The institutions for mental diseases (IMD) exclusion has been in place in Medicaid statute since 1965. An IMD is defined as a hospital, nursing facility, or other institution of more than 16 beds that is primarily engaged in providing diagnosis, treatment, or care of persons with mental diseases, which includes substance use disorders (SUDs).
Historically, IMDs have not been eligible to receive Medicaid payment for services provided to individuals age 21–64. However, Medicaid payment is available to IMD facilities that serve this population under certain authorities:
- Section 1115 demonstration waivers for serious mental illness (SMI) and serious emotional disturbance (SED). Guidance issued by the Centers for Medicare & Medicaid Services (CMS) in November 2018 allows states to pay for short-term psychiatric care for adults in IMD settings. In addition, states may also seek Medicaid payment for services provided to individuals 21 years of age or younger in settings that do not meet CMS requirements to qualify for the inpatient psychiatric services for individuals under age 21 benefit (commonly referred to as the psych under 21 benefit). In order to receive demonstration approval, states must meet several criteria, including providing access to a continuum of mental health services, use of a utilization review entity, and certain provider requirements.
- Section 1115 SUD demonstration waivers. CMS guidance issued in November 2017 outlines the parameters for states to obtain a Section 1115 waiver to pay for short-term residential SUD treatment in IMDs. This criteria is meant to encourage development of a comprehensive approach to treating SUDs. Among other things, criteria address coverage of certain outpatient and residential services, provider requirements, and evaluation and reporting milestones.
- The state plan. The SUPPORT for Patients and Communities Act of 2018 (the SUPPORT Act, P.L. 115-271) created a new state plan option to allow states to pay for care for Medicaid beneficiaries age 21–64 with at least one SUD in certain IMDs. States may use this option from October 1, 2019 to September 30, 2023. In order for a state to receive state plan approval, several requirements must be meant including coverage of outpatient, residential, and inpatient services, as well as maintenance of effort requirements. Section 1012 of the SUPPORT Act also created a limited exception to the IMD exclusion for certain women who are eligible for Medicaid on the basis of pregnancy. Specifically, it prohibits states from denying federal financial participation (FFP) for non-IMD services delivered to pregnant women (and up to 60 days postpartum) that are patients of and IMD for the treatment of a SUD. Typically, FFP is not available for services delivered outside an IMD if an individual is a patient of an IMD. States are expected to be in compliance by October 1, 2020, relative to certain state legislative time frames.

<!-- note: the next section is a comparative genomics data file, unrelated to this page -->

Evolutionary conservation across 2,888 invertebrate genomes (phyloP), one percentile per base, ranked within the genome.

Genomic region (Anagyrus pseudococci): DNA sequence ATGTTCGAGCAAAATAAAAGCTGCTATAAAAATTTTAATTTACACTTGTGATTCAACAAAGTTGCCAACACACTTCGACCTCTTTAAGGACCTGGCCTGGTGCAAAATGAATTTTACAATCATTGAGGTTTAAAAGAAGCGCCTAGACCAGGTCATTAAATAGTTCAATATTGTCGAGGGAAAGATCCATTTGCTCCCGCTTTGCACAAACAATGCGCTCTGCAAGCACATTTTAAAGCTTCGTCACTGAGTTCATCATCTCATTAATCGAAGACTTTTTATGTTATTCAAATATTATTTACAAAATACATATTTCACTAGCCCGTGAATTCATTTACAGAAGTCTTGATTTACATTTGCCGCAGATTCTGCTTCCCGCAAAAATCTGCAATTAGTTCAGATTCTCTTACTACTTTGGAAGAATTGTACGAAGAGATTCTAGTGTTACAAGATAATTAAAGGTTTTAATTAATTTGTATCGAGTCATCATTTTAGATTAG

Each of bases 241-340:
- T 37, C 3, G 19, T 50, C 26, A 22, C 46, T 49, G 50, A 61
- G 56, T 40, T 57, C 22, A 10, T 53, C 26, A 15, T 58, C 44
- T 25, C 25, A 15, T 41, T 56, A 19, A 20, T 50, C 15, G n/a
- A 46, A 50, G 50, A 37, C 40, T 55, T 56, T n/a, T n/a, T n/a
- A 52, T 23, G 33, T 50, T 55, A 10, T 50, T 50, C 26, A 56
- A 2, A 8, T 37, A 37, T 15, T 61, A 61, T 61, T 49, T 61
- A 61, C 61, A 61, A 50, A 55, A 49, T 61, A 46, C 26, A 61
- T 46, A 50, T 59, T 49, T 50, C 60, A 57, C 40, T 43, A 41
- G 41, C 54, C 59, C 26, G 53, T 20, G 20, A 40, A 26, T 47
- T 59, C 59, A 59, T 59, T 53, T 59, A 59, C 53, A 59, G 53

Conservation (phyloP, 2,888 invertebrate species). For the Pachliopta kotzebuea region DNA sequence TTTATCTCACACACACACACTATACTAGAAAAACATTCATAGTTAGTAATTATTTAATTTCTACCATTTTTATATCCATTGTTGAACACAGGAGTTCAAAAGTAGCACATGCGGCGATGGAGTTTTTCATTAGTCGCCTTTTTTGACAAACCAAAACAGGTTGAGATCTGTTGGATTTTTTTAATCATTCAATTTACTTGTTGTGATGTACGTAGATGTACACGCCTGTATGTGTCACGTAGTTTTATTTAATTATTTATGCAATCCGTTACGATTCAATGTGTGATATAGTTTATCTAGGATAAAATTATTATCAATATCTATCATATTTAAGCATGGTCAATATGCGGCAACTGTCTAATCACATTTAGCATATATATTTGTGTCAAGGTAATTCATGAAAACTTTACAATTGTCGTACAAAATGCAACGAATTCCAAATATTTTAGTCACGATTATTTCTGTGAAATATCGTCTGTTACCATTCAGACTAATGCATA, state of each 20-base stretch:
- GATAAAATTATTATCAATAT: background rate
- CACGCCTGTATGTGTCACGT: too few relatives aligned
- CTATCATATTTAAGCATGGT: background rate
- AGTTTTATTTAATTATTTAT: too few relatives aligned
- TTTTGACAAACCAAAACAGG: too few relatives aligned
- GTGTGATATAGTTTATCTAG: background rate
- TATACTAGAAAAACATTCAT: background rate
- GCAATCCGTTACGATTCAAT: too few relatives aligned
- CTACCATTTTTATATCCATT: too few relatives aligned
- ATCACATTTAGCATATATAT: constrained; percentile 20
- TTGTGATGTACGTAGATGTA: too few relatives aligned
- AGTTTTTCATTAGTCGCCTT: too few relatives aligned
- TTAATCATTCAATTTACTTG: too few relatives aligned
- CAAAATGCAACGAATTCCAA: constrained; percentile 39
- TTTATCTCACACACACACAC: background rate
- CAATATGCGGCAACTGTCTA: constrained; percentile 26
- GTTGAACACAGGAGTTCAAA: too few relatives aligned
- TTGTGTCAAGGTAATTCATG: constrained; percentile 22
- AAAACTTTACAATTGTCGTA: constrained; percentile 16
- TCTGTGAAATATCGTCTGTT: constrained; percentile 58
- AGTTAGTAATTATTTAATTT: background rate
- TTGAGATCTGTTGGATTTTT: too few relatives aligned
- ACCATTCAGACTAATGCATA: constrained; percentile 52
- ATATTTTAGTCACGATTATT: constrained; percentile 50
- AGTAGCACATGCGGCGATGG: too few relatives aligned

- In-lieu of payments. Current Medicaid regulations indicate when managed care organizations (MCOs) can pay for treatment in IMDs as an in-lieu of service. An in-lieu of service is a service that is not included under the state plan, but is a clinically appropriate, cost-effective substitution for a similar, covered service. Medicaid payment for IMD services under this authority is limited to 15 days per month. The SUPPORT for Patients and Communities Act of 2018 recently codified this provision (or any successor regulation) into statute.
- Disproportionate share hospital (DSH) payments. State Medicaid programs are statutorily required to make DSH payments to hospitals that serve a high proportion of Medicaid beneficiaries and other low income patients. States can make DSH payments for uncompensated care costs at IMDs as long as such payments do not exceed the lesser amount of the amount of DSH funds that the state paid IMDs in fiscal year (FY) 1995 or 33 percent of the state’s FY 1995 DSH allotment for all hospitals. In state plan rate year 2014, states made $2.4 billion in DSH payments to IMDs. Maine made DSH payments exclusively to IMDs and four states (Alaska, Connecticut, Maryland, and North Dakota) spent more than half of their DSH allotments on DSH payments to IMDs.
Many states are using multiple authorities to pay for services in these settings.